Explained: Mercury in Canned Tuna

Mercury in Canned Tuna and Human Health

HG80-mercury-in-canned-tunaIn the last few years there has been a lot of talk about the levels of mercury in canned tuna and its impact on human health. The media has played a significant role in raising awareness of this issue, but at the same time has not necessarily explained all sides of the issue. So, let’s start at the beginning and explore the issue of mercury levels in canned tuna.

What is Mercury?

Mercury is a natural occurring metal in soil, rocks, biomaterial and bodies of water. It can also be released into the environment by human activity. They most common type of mercury found in fish is called Methylmercury. It is an organic form of mercury and in high doses is toxic for humans.

What type of fish has the lowest level of mercury?

There are many species of fish that naturally have a lower level of mercury in their meat. The first are shellfish, such as oysters, clams, scallops and mussels, followed by salmon. Others include crab, shrimp, trout, herring, haddock, Pollock, sole, flounder and lobster. Of these most are bought fresh, but you can buy canned salmon, canned mussels, canned clams, canned oysters, canned scallops and canned crab.

Why do certain types of fish have higher levels of mercury?

Mercury Accumulation in FishBecause Methylmercury is naturally found in biomaterial, fish species in the lower end of the food chain consume it in their food. As one moves towards the top of the food chain, fish like tuna eat the smaller fish that already contain Methylmercury in their meat. As a result, top feeding fish contain a higher level of mercury in their muscle tissue.  This is known as bioaccumulation; when species higher up on the food chain consume species lower on the food chain that have small mercury concentrations that over time increases the level of mercury in their own bodies.

Another factor involves the amount of lipids (fat) a fish species has. A 2008 study found that tuna with more fatty tissue can have a lower overall level of mercury compared to tuna fish that are low in fat, suggesting that fatty tissue can have a small dilution effect on mercury. However, a ‘fatty tuna’ such as Albacore will usually have slightly higher mercury levels than a ‘light’ tuna fish such as Skipjack since Albacore are typically larger (higher up the food chain) and caught older (more time for mercury to accumulate).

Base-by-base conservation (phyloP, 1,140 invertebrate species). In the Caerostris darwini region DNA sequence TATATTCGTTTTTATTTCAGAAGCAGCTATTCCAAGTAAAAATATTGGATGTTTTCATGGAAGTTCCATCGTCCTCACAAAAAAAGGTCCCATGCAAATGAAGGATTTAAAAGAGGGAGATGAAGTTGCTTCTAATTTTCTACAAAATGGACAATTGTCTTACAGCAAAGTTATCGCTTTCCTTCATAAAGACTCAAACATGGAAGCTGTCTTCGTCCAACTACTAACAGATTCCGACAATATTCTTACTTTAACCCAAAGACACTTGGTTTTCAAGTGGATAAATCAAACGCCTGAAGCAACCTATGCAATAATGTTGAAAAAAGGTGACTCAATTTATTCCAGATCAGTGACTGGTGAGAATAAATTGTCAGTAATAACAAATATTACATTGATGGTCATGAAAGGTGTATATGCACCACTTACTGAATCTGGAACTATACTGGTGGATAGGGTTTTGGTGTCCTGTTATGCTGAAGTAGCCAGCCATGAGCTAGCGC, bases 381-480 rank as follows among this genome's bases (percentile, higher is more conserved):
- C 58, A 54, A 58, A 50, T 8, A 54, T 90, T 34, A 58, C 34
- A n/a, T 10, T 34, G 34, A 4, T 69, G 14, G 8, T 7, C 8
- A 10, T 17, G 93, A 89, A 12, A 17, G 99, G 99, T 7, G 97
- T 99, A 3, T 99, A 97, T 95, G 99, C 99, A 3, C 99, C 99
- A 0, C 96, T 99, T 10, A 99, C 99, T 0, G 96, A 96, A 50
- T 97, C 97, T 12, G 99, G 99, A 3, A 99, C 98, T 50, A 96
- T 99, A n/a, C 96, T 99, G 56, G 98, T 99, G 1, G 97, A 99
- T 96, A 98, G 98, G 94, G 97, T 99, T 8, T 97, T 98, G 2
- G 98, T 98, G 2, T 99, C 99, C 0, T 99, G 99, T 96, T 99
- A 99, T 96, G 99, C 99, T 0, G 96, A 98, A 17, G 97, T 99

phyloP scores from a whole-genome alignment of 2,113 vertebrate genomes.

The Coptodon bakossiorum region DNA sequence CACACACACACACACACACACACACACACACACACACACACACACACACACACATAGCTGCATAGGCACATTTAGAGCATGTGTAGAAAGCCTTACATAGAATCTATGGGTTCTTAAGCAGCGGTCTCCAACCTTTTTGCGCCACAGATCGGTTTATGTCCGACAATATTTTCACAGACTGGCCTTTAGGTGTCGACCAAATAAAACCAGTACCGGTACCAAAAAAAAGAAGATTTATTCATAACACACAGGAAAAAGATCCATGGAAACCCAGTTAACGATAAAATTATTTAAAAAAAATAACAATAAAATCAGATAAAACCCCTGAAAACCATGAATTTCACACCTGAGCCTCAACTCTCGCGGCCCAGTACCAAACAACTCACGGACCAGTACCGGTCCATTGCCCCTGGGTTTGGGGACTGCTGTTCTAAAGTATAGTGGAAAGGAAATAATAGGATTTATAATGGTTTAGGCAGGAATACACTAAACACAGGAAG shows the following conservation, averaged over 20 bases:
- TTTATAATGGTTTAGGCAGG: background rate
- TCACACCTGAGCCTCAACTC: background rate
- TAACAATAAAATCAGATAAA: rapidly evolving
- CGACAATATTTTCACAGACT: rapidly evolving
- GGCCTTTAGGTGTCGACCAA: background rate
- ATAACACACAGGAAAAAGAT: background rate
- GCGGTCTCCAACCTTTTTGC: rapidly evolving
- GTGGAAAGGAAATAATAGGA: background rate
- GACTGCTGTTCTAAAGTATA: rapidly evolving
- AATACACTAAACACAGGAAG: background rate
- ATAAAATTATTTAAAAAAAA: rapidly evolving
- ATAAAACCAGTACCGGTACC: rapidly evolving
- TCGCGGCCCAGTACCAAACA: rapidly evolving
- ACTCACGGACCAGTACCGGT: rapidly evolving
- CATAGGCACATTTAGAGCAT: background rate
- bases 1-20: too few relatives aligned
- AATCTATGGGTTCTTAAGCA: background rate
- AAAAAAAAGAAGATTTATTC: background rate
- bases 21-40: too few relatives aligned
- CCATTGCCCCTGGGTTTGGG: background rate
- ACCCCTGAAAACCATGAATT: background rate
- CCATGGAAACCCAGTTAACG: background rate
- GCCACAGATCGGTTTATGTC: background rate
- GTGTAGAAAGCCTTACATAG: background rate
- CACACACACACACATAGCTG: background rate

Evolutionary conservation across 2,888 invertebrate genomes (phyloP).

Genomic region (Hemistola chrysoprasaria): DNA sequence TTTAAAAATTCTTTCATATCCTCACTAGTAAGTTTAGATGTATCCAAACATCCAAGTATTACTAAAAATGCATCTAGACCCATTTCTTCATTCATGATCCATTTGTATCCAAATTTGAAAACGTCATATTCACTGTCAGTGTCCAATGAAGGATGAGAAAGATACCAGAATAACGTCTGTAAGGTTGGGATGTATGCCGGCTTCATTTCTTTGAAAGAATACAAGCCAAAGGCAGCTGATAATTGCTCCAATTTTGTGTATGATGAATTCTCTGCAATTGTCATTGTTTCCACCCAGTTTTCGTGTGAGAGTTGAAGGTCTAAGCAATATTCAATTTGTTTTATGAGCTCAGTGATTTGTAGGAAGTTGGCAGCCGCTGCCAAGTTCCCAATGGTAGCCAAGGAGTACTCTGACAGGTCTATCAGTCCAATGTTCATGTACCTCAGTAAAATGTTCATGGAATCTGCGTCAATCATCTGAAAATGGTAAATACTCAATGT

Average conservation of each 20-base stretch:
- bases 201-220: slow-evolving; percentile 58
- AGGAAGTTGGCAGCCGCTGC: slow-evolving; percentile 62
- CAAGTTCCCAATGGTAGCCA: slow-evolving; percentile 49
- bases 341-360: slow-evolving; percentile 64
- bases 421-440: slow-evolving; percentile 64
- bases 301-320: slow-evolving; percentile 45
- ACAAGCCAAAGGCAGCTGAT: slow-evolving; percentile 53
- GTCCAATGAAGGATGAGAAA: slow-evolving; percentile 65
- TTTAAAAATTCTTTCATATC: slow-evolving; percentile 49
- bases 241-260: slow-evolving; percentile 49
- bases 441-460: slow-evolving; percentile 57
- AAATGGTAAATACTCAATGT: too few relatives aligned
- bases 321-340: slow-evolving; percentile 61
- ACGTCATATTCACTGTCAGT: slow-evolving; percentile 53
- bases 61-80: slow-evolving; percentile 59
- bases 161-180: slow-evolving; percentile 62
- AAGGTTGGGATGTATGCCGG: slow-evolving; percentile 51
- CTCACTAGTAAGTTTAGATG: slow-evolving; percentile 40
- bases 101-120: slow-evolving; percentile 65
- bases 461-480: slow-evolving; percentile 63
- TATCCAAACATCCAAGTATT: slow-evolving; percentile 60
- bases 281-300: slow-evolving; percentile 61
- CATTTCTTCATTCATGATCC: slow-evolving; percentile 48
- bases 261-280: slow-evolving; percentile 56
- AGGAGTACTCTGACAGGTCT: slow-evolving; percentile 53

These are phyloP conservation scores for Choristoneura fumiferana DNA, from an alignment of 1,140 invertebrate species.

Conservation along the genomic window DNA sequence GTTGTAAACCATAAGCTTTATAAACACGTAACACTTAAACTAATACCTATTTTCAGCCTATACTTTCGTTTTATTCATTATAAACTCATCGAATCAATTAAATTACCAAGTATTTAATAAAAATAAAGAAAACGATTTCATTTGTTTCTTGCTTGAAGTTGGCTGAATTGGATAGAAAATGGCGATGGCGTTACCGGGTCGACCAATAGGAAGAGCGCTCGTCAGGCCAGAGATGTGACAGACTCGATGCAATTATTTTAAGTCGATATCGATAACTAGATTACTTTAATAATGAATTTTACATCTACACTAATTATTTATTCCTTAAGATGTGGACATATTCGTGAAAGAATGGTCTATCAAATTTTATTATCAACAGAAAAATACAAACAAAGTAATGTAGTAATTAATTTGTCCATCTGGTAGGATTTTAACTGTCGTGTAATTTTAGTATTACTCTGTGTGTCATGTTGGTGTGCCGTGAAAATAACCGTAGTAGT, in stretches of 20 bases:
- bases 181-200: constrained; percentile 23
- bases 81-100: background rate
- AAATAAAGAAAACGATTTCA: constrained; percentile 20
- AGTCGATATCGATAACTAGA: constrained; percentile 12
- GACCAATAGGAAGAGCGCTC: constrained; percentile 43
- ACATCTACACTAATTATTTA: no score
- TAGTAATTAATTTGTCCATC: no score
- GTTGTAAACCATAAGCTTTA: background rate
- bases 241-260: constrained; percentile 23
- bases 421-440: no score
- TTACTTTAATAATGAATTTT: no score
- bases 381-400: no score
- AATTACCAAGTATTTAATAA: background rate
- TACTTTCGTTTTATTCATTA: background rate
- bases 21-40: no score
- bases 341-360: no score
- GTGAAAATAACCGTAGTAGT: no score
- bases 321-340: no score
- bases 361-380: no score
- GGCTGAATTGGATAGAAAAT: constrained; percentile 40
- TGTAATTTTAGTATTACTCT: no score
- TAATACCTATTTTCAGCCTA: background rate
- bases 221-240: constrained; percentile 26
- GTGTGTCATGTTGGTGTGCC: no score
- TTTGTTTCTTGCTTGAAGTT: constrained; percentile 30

What effect does mercury have on humans?

There are several potentially negative effects mercury in canned tuna can have on humans. These include: personality changes, tremors, vision difficulty, deafness, memory loss, loss of muscle co-ordination, intellectual impairment and in very extreme cases, death.

So how much mercury consumption from canned tuna is too much?

There have been several studies completed in the last few years looking into the acceptable levels of mercury consumption for humans. Health Canada, the Federal Government Agency that monitors food and nutrition in Canada recommends in its Food Guide the following servings of Canned Albacore Tuna:

  • ½ can per week for children between the ages 1 to 4
  • 1 can per week for children between the ages 5 to 11
  • 2 cans per week for pregnant or breastfeeding mothers
  • 6 cans per week for the average adult

Of course, these are the “recommended” allowable intake of canned albacore tuna. In one study, a man who had been eating 2 to 3 cans of tuna per day was tested for mercury and found that levels in his body were 4 times over the recommended levels. If you eat more than the recommended allowable number of canned tuna per week, you’ll have a much greater chance of increased levels of mercury in your body.

Is canned tuna from the grocery store safe to eat?

In one word: yes. In both Canada and the United States there are federal food inspection agencies which have strict requirements for food producers to maintain safe levels of mercury in canned seafood, and particularly in canned tuna. These agencies test canned tuna randomly and frequently to ensure their quality is good.

So long as your canned tuna consumption remains within the suggested servings per week, eating canned tuna will have more nutritional benefits to your diet than not eating it at all.